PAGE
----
Nevertheless, he can foresee a split coming, leading to an eventual renewal of the Church on traditional lines. But, he believes, this will not be before the crisis has plunged the Church further into disarray. Eventually, he thinks, the “anthropocentric” [man-centred] clerical system will collapse. “This liberal clerical edifice will crash down because they have no roots and no fruits,” he said.

In the turmoil, Bishop Schneider, fears traditional Catholics may, for a time, be persecuted or discriminated against, even at the behest of those who have “power in the exterior structures of the Church”. But he believes those involved with the “heresy” will “not prevail against the Church”. And, in hope, the bishop said: “The Supreme Magisterium will surely issue an unequivocal doctrinal statement, rejecting any collaboration with the neo-pagan ideas.”

At this point, Bishop Schneider believes, the modern thurificati et traditores will leave the Church. “I can presume that such a separation will affect each level of Catholics: lay people and even not excluding the high clergy,” he said.

Such comments are unlikely to win Bishop Schneider popularity in some circles, but he argues: “It is quite insignificant to be popular or unpopular. For every member of the clergy, their first interest should be to be popular in the eyes of God and not in the eyes of today or of the powerful. Jesus said a warning: ‘Woe to you when people speak well of you.’”

He added: “Popularity is false… Great saints of the Church, such as Thomas More and John Fisher, rejected popularity… those today who are worried about the popularity of the mass media and public opinion… will be remembered as cowards and not as heroes of the Faith.”

Bishop Schneider observes ruefully that there are many whose views coincide with those of the pagan world who “declare themselves Catholics and even faithful to the Pope”, while “those who are faithful to the Catholic faith or those who are promoting the glory of Christ in the liturgy” are labelled extremists.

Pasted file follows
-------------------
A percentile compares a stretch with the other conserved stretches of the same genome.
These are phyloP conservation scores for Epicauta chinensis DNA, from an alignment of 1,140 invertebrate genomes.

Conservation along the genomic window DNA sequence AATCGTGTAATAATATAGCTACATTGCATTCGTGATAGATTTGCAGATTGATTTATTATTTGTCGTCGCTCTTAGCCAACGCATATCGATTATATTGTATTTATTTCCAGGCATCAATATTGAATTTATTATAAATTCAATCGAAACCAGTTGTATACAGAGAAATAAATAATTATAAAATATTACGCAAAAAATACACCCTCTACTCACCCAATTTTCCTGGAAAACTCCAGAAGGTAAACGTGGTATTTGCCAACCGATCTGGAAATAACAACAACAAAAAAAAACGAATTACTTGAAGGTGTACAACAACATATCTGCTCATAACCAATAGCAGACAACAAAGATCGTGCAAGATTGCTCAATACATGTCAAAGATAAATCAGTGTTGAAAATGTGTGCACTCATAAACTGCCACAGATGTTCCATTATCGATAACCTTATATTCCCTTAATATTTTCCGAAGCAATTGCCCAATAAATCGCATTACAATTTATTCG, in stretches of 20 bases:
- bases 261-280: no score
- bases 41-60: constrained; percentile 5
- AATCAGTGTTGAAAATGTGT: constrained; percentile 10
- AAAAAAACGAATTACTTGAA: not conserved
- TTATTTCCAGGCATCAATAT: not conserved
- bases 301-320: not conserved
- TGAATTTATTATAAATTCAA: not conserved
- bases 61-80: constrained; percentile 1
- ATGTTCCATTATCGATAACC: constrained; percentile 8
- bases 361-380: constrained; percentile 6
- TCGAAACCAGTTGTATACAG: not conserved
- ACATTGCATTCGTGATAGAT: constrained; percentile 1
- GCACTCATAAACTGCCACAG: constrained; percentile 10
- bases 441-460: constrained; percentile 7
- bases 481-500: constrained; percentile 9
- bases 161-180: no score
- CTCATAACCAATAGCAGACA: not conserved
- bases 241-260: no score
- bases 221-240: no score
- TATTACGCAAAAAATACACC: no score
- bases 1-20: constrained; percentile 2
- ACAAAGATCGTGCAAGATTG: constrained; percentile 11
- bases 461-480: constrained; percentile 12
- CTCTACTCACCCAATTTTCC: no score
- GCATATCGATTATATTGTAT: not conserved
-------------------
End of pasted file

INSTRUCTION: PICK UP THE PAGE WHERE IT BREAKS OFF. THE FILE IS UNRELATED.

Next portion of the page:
Such critics may assert that Bishop Schneider’s concern over Holy Communion is like worrying over the numbers of angels on a pinhead. But the bishop insists that treatment of the Eucharist is at the very heart of the crisis. “The Eucharist is at the heart of the Church,” he said. “When the heart is weak, the whole body is weak.”

He argued that receiving Communion in hand “contributes gradually to the loss of the Catholic faith in the Real Presence and in transubstantiation”.

Bishop Schneider also rejected the idea that concern for the liturgy is less important than, or even separate from, concern for the poor. “This is erroneous. The first commandment which Christ gave us was to adore God alone. Liturgy is not a meeting of friends. It is our first task to adore and glorify God in the liturgy and also in our manner of life. From a true adoration and love of God grows love for the poor and our neighbour. It is a consequence.”

The bishop’s views have been shaped by his early childhood, growing up as a persecuted German Catholic in the Soviet Union, where he even had to attend atheism lessons at school. His book Dominus Est discloses how the German Catholic community kept alive their faith despite severe hardship and persecution. In his own experience, his mother and great aunt took great risks for their faith and on behalf of others in the community. So Bishop Schneider and his family were horrified at the liberal attitudes and practices in the West, especially in respect of Holy Communion, which had been so rare and so precious to the persecuted German Catholics of the Soviet Union.

Seemingly like the little boy in the story of the Emperor’s New Clothes, the bishop now feels compelled to speak out and he cannot understand why others do not do the same. “It seems that the majority of the clergy and the bishops are content with this modern use of Communion in hand… For me this is incredible. How is this possible, when Jesus is present in the little Hosts?”

He continued: “There is the grievous fact of the loss of the Eucharistic fragments. And the fragments of the consecrated Host are crushed by feet. This is horrible! Our God, in our churches, is trampled by feet!”

Bishop Schneider admitted that he is “very sad that I am feeling myself as one who is shouting in the desert”.

He said: “It is time that the bishops raise their voices for the Eucharistic Jesus who has no voice to defend himself. Here is an attack on the Most Holy, an attack on the Eucharistic faith.”

But despite his concerns, Bishop Schneider is not pessimistic and believes that there is already a groundswell of support for traditional values that will, in time, renew the Church: “Little ones in the Church have been let down and neglected,” he said. “[But] they have kept the purity of their faith and they represent the true power of the Church in the eyes of God and not those who are in administration.

“I spoke with young students in Oxford and I was so much impressed by these students. I was so glad to see their purity of faith and their convictions, and the clear Catholic mind. This will renew the Church. So I am confident and hopeful also in respect of this crisis in the Church. The Holy Ghost will win this crisis with this little army.”